Americana Jam Band

AmericanaJamBandAmericana is a cholent – a rich stew – of diverse musical dialects and perspectives, including folk, bluegrass, country, soul, gospel, rock, and more.

Like the Jewish experience, though, Americana’s disparate elements work in unison to create an original sound and story that we recognize as specifically American.

Joan Baez, The Grateful Dead, Bob Dylan, Neil Young, Joni Mitchell, The Derailers, The Lone Bellow, and Son Volt – all of these artists and performers are on the same familiar road, searching for a way back home. We are their fellow travelers.

Congregation Beth Sholom invites you to experience the Americana Jam Band Kabbalat Shabbat!

It’s a folk-rock jam session with a Jewish soul, a casual prayer service with country swagger. If you like to sing and/or play an instrument (think piano, guitar, double bass, melodica, harmonica, or vibraphone), pull up a chair and join the jam on select Friday nights in 2017-18. Maybe you won't always play "in the pocket", but that’s not the point – it’s about our journey. Together, we’ll make music in a sacred space and create something new and meaningful as we mark the week’s end and the arrival of Shabbat.

Let's jam on Friday, April 27, 2018! The Americana Jam Band Kabbalat Shabbat service is free.

Americana Jam Band Returns!

AmericanaJamBandAmericana is a cholent – a rich stew – of diverse musical dialects and perspectives, including folk, bluegrass, country, soul, gospel, rock, and more.

Like the Jewish experience, though, Americana’s disparate elements work in unison to create an original sound and story that we recognize as specifically American.

Joan Baez, The Grateful Dead, Bob Dylan, Neil Young, Joni Mitchell, The Derailers, The Lone Bellow, and Son Volt – all of these artists and performers are on the same familiar road, searching for a way back home. We are their fellow travelers.

Congregation Beth Sholom invites you to experience the Americana Jam Band Kabbalat Shabbat!

It’s a folk-rock jam session with a Jewish soul, a casual prayer service with country swagger. If you like to sing and/or play an instrument (think piano, guitar, double bass, melodica, harmonica, or vibraphone), pull up a chair and join the jam on select Friday nights in 2017-18. Maybe you won't always play "in the pocket", but that’s not the point – it’s about our journey. Together, we’ll make music in a sacred space and create something new and meaningful as we mark the week’s end and the arrival of Shabbat.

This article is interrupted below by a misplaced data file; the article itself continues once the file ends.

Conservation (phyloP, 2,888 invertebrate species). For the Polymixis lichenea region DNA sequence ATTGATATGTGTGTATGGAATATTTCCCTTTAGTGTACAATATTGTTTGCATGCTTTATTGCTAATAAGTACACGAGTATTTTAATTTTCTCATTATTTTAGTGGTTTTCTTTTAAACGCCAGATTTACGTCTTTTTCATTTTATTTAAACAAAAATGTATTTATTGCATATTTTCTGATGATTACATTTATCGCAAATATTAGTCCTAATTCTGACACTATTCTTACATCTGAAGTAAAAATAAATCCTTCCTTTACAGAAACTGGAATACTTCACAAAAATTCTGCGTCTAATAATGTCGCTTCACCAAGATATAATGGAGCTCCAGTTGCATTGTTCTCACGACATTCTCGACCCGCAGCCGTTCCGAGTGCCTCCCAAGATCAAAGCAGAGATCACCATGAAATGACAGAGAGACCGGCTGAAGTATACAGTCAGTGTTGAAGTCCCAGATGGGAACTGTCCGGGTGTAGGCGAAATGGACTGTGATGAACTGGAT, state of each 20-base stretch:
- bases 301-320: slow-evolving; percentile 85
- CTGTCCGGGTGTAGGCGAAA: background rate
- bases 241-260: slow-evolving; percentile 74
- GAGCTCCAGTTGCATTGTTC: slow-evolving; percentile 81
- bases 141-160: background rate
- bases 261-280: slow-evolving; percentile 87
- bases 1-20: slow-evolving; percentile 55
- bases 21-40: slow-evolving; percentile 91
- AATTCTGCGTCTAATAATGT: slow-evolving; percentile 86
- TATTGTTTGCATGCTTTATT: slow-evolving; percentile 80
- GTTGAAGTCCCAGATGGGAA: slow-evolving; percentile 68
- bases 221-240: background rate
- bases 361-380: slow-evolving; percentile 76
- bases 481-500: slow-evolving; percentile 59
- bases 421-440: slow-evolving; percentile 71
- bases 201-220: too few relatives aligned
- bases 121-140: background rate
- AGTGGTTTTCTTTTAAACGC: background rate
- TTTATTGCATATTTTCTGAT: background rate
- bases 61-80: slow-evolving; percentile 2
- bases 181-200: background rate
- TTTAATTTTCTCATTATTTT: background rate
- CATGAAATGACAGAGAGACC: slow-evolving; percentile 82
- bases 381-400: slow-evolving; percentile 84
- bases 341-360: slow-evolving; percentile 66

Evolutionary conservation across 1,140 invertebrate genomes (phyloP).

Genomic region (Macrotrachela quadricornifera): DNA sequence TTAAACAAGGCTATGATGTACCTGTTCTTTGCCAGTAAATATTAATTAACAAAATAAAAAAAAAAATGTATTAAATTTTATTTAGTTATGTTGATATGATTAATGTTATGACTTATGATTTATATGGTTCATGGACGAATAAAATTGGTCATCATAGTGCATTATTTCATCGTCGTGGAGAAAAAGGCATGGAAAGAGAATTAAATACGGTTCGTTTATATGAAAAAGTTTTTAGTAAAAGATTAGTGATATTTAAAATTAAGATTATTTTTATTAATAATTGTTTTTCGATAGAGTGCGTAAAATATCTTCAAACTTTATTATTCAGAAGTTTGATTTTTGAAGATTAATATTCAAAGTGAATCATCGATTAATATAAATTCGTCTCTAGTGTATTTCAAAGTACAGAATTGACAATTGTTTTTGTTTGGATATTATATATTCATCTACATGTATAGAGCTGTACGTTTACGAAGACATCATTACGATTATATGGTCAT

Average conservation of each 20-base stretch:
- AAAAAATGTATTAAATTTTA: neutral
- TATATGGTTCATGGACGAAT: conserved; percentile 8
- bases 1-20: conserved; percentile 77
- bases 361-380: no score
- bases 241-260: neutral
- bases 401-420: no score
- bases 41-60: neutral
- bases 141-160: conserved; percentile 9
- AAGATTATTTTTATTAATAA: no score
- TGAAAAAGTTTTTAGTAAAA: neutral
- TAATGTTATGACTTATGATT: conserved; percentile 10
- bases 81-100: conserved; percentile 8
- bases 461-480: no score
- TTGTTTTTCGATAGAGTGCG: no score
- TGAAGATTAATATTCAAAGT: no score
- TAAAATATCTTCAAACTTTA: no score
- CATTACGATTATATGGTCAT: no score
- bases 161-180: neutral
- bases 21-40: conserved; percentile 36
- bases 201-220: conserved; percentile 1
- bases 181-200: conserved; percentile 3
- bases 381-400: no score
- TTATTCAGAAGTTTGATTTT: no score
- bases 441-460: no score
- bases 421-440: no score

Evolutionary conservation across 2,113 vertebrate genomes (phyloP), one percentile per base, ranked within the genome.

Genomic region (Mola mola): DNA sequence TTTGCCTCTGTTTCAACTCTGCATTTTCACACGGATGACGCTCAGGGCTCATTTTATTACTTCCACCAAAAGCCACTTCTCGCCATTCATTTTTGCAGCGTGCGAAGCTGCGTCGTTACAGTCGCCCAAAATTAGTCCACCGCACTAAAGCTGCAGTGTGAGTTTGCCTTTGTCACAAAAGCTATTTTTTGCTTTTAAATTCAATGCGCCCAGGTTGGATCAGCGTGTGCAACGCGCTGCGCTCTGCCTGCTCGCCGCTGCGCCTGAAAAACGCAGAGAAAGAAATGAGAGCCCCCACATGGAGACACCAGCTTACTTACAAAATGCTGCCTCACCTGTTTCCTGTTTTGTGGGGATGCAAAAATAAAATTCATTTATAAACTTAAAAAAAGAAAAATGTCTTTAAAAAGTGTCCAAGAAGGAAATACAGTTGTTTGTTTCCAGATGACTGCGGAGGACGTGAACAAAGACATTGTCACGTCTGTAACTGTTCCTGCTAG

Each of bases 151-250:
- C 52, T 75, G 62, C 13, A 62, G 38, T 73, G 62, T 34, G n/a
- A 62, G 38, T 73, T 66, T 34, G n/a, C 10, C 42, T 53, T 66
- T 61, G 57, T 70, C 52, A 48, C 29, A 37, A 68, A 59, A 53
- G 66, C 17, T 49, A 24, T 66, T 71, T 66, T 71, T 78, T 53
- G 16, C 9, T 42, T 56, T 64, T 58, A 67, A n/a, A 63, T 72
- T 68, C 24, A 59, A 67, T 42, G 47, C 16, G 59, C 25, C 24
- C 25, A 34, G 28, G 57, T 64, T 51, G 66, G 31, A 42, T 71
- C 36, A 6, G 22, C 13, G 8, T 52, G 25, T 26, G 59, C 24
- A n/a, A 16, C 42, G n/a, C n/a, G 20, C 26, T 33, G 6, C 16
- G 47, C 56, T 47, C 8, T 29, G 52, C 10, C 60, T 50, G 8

Let's jam on Friday, March 23, 2018! The Americana Jam Band Kabbalat Shabbat service is free.

It's Americana Jam Band Time!

AmericanaJamBandAmericana is a cholent – a rich stew – of diverse musical dialects and perspectives, including folk, bluegrass, country, soul, gospel, rock, and more. Like the Jewish experience, though, Americana’s disparate elements work in unison to create an original sound and story that we recognize as specifically American. Woody Guthrie, The Grateful Dead, Bob Dylan, Neil Young, The Derailers, The Lone Bellow, and Son Volt – all of these artists and performers are on the same familiar road, searching for a way back home. We are their fellow travelers.

Congregation Beth Sholom (CBS) invites you to experience the Americana Jam Band Kabbalat Shabbat! It’s a folk-rock jam session with a Jewish soul, a casual prayer service with country swagger. If you like to sing and/or play an instrument (think piano, guitar, double bass, melodica, harmonica, or vibraphone), pull up a chair and join the jam on select Friday nights in 2016-17. Maybe you won't always play "in the pocket", but that’s not the point – it’s about our journey. Together, we’ll make music in a sacred space and create something new and meaningful as we mark the week’s end and the arrival of Shabbat.

Let's jam on Friday, May 26, at 6:30 p.m.! The Americana Jam Band Kabbalat Shabbat service is free, but pre-registration is required – please take a quick minute to sign up below.

Mark your calendar for all of the Americana Jam Band Kabbalat Shabbat dates:
October 28, November 25, January 27, February 24, March 24, April 28, May 26, June 23, July 28, August 25

Tisha B'Av

"Goin’ to leave this Broke-down Palace
On my hands and my knees I will roll roll roll
Make myself a bed by the waterside
In my time - in my time - I will roll roll roll.
"

Why bother fasting on Tisha B’Av?

Broke-down Palace was first performed here, in San Francisco, on August 18, 1970, at the Fillmore West, appearing in the number six spot in the first (acoustic) set.